Stating that WAIF’s critics “hide in their dark holes like snakes and vipers,” the bombastic Shabazz wrote, “WAIF is unquestionably the most successful, best equipped, best administered, best managed, financially solvent, debt free, racially diverse, longest running community radio station in the Mid-West.”
Referring to himself in the third person, Shabazz continued, “I double dare you to produce any credible evidence that proves that Dr. Shabazz has intentionally been unjust or unfair to any member of WAIF.”
Moreover, he challenged anyone to prove if anything written in his long, long e-mail was false.
OK, we will.
In Shabazz’s letter, he refers to WAIF’s “approximately 43-year long history.” In fact, WAIF’s charter was filed with the Ohio Secretary of State in March 1972, and its first broadcast occurred in December 1975, according to state documents. It’s odd that the good doctor doesn’t know that.
Additionally, Shabazz writes that he has served as board chairman “for the last 15 years.” In reality, Shabazz wasn’t even elected to the board until 1998 and only became chair in 2005, according to WAIF’s annual reports.
Also in Shabazz’ e-mail, he wrote how WAIF has “remain(ed) current in all of our monthly bills” to illustrate how well run the station is operated.
But a letter sent to Shabazz last summer by an attorney for Tower Leasing stated, “As you can see, although we received a payment of $450 in June, we have not received any payment in July or August. Nor have we received the fully executed Lease Agreement back from you. … Unless my client receives the rent payments for July and August totaling $900 by next Friday Aug. 21, 2009, we will have no choice but to begin the process of removing your equipment from the tower.”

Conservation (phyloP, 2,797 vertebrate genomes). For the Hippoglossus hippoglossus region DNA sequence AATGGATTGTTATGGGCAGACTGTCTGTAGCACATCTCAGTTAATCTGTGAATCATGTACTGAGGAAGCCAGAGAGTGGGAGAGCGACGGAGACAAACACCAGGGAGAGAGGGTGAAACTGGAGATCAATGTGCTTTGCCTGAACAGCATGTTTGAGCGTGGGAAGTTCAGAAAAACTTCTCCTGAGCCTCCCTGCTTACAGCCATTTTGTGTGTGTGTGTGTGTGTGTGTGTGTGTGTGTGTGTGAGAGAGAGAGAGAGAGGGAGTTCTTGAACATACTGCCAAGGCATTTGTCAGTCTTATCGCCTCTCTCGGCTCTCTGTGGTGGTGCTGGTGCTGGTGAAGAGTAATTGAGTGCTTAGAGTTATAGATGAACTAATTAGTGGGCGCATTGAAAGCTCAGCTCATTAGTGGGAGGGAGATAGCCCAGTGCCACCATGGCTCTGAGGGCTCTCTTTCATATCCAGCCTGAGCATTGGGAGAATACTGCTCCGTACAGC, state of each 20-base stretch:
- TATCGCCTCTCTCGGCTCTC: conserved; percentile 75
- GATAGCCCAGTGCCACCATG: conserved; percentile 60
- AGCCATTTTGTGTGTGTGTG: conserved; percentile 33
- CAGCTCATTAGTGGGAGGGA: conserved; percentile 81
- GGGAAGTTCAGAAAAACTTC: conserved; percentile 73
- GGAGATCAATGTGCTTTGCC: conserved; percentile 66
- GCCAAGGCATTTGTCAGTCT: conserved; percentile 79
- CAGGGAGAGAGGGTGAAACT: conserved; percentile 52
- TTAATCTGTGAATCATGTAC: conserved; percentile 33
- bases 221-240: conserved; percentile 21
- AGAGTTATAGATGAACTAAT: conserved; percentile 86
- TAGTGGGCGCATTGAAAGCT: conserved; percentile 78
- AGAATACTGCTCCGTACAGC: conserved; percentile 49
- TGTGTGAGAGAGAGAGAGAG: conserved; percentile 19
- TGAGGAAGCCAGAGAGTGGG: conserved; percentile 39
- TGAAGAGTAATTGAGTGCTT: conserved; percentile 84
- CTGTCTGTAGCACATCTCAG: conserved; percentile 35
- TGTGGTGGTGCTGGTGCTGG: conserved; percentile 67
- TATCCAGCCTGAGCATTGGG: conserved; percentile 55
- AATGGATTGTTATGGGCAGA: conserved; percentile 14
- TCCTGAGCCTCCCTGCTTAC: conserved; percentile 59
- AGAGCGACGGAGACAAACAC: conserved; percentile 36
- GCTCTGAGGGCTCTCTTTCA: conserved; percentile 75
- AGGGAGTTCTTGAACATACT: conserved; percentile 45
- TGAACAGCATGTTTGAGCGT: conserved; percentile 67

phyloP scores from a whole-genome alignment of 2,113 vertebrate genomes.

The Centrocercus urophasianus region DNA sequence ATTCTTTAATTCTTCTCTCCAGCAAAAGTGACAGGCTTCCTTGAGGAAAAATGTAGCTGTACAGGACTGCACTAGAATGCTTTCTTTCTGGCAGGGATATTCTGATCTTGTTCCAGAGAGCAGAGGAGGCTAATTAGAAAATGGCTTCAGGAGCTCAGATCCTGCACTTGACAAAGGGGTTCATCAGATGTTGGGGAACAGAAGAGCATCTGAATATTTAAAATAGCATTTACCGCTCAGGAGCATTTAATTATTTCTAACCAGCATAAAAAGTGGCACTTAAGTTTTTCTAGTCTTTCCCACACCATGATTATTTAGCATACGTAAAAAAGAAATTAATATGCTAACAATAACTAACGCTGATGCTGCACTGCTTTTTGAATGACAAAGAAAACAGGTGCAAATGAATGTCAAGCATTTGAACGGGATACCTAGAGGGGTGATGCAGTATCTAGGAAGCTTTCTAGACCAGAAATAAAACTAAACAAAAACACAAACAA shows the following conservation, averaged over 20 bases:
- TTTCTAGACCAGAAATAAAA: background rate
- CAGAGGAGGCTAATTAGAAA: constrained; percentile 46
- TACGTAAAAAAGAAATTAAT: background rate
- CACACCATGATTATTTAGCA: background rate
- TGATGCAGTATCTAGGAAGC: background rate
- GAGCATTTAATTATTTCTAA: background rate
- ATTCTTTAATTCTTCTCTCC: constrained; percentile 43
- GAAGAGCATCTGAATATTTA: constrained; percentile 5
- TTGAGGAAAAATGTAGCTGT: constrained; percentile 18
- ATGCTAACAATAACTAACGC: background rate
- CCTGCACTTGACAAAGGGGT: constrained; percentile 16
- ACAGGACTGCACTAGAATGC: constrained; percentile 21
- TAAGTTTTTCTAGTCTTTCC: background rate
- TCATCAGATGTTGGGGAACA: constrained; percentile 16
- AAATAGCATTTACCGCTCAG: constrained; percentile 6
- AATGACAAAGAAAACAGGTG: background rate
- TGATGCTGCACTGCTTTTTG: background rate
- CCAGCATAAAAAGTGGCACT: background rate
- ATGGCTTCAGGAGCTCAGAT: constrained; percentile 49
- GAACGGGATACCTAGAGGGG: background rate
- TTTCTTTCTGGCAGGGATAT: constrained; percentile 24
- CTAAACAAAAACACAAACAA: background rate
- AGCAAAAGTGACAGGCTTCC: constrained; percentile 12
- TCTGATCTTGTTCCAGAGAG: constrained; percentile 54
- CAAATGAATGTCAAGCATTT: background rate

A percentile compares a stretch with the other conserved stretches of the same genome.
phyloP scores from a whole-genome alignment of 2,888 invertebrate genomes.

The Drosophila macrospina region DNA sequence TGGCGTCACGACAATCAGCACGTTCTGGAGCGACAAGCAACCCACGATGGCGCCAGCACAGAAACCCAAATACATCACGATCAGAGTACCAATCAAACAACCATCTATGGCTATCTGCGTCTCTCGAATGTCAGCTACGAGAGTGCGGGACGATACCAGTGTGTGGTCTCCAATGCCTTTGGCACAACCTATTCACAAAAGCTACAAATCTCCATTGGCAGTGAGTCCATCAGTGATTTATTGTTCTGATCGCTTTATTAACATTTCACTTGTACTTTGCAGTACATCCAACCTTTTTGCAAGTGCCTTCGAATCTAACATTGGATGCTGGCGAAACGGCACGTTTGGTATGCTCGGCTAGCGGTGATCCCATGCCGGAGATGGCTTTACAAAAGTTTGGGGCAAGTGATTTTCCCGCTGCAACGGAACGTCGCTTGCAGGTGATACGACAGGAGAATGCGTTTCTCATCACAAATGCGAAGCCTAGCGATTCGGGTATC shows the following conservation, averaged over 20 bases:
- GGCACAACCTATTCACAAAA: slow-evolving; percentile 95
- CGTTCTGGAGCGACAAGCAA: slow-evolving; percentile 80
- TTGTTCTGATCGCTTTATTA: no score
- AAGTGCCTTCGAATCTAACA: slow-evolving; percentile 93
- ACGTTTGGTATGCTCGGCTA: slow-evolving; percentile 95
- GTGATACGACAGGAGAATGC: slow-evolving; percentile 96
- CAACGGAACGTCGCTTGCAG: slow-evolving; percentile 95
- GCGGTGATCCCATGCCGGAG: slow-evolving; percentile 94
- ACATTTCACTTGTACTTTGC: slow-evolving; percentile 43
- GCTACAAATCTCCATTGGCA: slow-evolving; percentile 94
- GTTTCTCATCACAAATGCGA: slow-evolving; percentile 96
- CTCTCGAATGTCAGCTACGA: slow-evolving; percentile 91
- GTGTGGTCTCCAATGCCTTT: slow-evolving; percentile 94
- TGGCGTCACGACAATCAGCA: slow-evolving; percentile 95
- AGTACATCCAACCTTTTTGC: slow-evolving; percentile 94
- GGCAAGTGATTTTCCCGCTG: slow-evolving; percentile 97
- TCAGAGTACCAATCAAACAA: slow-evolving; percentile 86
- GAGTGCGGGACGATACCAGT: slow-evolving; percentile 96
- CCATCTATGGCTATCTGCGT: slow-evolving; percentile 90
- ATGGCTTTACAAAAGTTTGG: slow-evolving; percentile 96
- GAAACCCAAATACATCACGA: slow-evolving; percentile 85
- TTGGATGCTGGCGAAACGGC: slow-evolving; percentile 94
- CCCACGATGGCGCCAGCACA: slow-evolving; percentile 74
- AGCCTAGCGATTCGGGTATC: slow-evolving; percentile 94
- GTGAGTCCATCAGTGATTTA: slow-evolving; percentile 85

When CityBeat began covering WAIF’s problems four years ago, Shabazz sent WAIF members a letter describing our coverage as “the wicked scheme being hatched by a certain group of racist, right-wing political operatives who are trying to hijack our station and destroy WAIF as we know it.”
Since then, WAIF board member Victoria Straughn — one of Cincinnati’s most well-respected African-American activists, who works to reduce and treat HIV/AIDS among blacks and to help improve police-community relations, among other issues — has filed a complaint with the Ohio Attorney General’s Office alleging that the station’s board violates state law for nonprofit groups.
In Straughn’s complaint, she states that WAIF “had been operating without a treasurer for nearly 3 years, and both the general membership body and (the board) had not received proper or adequate financial reports. Further, the (board) has not discussed or approved an operating budget since I was elected (in 2007).”
The letter also describes numerous other circumstances of what Straughn calls inappropriate behavior or actions.
Clearly, it’s well past time for an official investigation of WAIF’s finances and operations.